There seems to be an acclimation period which takes a week or so to really get settled into the vibes of the locale. Sounds like baloney, but I don’t think there’s another explanation. Every time I show up at a new location, I am dead tired. And the usual things don’t stave it off: sleep, food, whatever. The hidden funk of a geographical location, the causeways of energy or whatever which give it it’s particular feeling or character are too strong for the greenhorn to get used to right off the boat. So it takes some period of adjustment in which you’re exhausted.

And where is the strongest emanation of local energy to be found? From water bodies (duh!) — particularly rivers. If there’s one useful thing I learned from reading books on feng shui, it’s that rivers carry energy through locations like veins carry blood through the body. Actually, I think this is the specific feng-shui definition. So, if you go down to the river of any place, you’ll find the river feels more like the place than the rest of the location. I.e. the Hudson feels like New York, the Potomac like Maryland and Virginia, etc. The spirit(s) of any place can be found in its rivers. And visiting rivers, you’d think it would make a person less tired when they’re trying to acclimate to a location, but I don’t know if it does (probably because I’m a dumb cowardly blogger LOLOLOL!).

In thinking about the different flavors of locations, I figure “pagan ideals” worship such a specific flavor of a location and not the energetic feedback (if you can even separate the two) but I’m just generalizing. But I do think the flavor of a location is a manifestation of the gods of the location. And I wonder if, even though we’re getting energy wherever we are, we’re still filtering it through our locale, through the local “gods”. So, thinking with my “New World”, post-industrial agricultural brain, is there maybe some kind of pure energy which has nothing to do with local filters? Energy that I could access?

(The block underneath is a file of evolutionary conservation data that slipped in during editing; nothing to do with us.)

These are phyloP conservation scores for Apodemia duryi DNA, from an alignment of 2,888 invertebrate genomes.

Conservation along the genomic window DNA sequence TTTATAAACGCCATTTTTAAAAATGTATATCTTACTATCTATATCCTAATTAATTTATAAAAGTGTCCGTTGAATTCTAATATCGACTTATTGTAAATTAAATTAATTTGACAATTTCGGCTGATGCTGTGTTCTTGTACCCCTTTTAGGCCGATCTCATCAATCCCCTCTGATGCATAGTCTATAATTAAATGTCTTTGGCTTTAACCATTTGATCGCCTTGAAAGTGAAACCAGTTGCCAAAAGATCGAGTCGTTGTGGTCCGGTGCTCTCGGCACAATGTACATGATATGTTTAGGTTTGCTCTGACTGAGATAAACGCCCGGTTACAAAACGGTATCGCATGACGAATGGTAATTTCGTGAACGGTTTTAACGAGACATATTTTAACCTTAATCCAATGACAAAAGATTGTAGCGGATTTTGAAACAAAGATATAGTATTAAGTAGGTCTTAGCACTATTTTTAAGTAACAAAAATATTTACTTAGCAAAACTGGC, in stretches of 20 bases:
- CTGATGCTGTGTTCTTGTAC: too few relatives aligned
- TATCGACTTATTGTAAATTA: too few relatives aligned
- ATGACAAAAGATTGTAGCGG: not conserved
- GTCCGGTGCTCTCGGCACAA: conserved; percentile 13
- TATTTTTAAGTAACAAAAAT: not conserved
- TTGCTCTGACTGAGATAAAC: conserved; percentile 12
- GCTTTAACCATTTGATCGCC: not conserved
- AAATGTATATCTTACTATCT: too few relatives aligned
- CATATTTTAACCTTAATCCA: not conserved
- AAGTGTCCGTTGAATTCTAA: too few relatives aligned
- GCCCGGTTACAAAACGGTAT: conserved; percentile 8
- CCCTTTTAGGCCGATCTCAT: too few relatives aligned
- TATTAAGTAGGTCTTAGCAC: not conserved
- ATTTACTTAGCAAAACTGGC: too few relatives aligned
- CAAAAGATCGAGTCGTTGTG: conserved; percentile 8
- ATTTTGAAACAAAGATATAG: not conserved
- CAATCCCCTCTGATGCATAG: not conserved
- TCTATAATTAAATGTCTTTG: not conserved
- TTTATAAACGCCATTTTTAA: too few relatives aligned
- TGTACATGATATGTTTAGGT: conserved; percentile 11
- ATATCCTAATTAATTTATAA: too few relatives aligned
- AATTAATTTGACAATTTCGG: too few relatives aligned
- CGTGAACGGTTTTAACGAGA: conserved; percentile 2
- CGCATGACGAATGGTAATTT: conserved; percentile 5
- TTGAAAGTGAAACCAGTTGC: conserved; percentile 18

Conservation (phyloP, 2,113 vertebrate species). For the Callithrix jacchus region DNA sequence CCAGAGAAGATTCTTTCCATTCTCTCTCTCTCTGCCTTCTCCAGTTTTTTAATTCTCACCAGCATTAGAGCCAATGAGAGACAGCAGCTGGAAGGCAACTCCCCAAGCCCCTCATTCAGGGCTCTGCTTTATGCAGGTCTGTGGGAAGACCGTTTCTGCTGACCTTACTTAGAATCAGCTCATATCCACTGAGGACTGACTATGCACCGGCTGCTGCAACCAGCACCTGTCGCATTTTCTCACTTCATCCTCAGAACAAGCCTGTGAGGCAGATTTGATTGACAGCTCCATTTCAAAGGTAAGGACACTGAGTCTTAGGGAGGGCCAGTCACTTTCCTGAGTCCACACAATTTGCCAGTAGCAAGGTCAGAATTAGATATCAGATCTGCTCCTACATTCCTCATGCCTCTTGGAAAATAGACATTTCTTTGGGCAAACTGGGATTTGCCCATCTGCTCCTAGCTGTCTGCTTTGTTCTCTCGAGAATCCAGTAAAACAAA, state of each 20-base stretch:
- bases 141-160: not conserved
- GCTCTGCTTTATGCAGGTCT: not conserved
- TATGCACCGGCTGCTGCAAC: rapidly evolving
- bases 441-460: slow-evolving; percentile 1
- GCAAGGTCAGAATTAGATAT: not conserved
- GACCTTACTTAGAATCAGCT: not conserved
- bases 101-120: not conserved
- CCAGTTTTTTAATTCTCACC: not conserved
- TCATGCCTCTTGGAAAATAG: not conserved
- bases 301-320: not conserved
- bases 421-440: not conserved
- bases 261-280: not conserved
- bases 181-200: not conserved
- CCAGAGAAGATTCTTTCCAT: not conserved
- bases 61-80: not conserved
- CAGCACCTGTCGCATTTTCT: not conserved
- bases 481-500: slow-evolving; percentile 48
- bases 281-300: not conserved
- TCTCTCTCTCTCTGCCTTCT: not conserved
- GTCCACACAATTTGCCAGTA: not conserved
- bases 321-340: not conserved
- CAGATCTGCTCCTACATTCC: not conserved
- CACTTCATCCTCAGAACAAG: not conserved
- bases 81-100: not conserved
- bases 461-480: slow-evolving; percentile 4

Someone should really make an energy purification device like this and then cut me in on the deal.

Movin’ on up

Posted in Mysticism, Occult, Qi, Ultimate Reality, World of Emotions with tags , , , on August 6, 2008 by wizardsmoke

Lately I’ve noticed an increase in my intuitive perception. Basically, I just look at people and start to feel things about them — their background, personality, etc. Stuff that fits in with cold-reading and the like. But I say feel, because it’s the awareness that’s beyond the time-space/physical senses. Just like in Taiji push-hands, the kind of “soft” all-encompassing awareness you have; eventually this expands into everything in life.

And you know, this also made me think some more about the “as above, so below” Hermetic dictum. All physical existences carry “soul” or “qi” or “prana”. When we come close to something, we experience the flavor of their being, of their spirit. I don’t think the spirit itself exists on some physical level, but the physical level communicates and channels the spirit. So, when someone with a hellish, disturbed mind comes close to us, we begin to perceive this realm on a spiritual level. Likewise with a peaceful, energetic person.

At this point one realizes that, the physical world is just going through various invocations of the emotional and spiritual world, and that the plethora of beings and energies that inhabit the universe appear as clearly in our world as in the “next” one.

Everyone has this perceptive ability, but most of you are probably good-natured enough to just keep it to yourselves! Still… I’m a weenie who needs daily affirmation, so I write about it in an online diary. Maybe I’ll even share it with you some time!

Sex and Violins

Posted in Asceticism, Monasticism, Qi, Religion, sex, World of Emotions with tags , , , , , on July 7, 2008 by wizardsmoke

A while back, I grouped pornography in with generalized negative livelihoods. By many people’s standards, martial arts fits into this category. What makes martial artists so different from “sex artists”?

One might say porn stars are simply obsessed with sex and that this is dysfunctional because they relate to the world-at-large through their sexual experience. That they are experts on sex and perceive everything in contrast to this. Maybe they become desensitized to sex or it becomes a very casual event in one’s life. Like every indulgence, sexual activity can eventually become mundane, normal, or boring.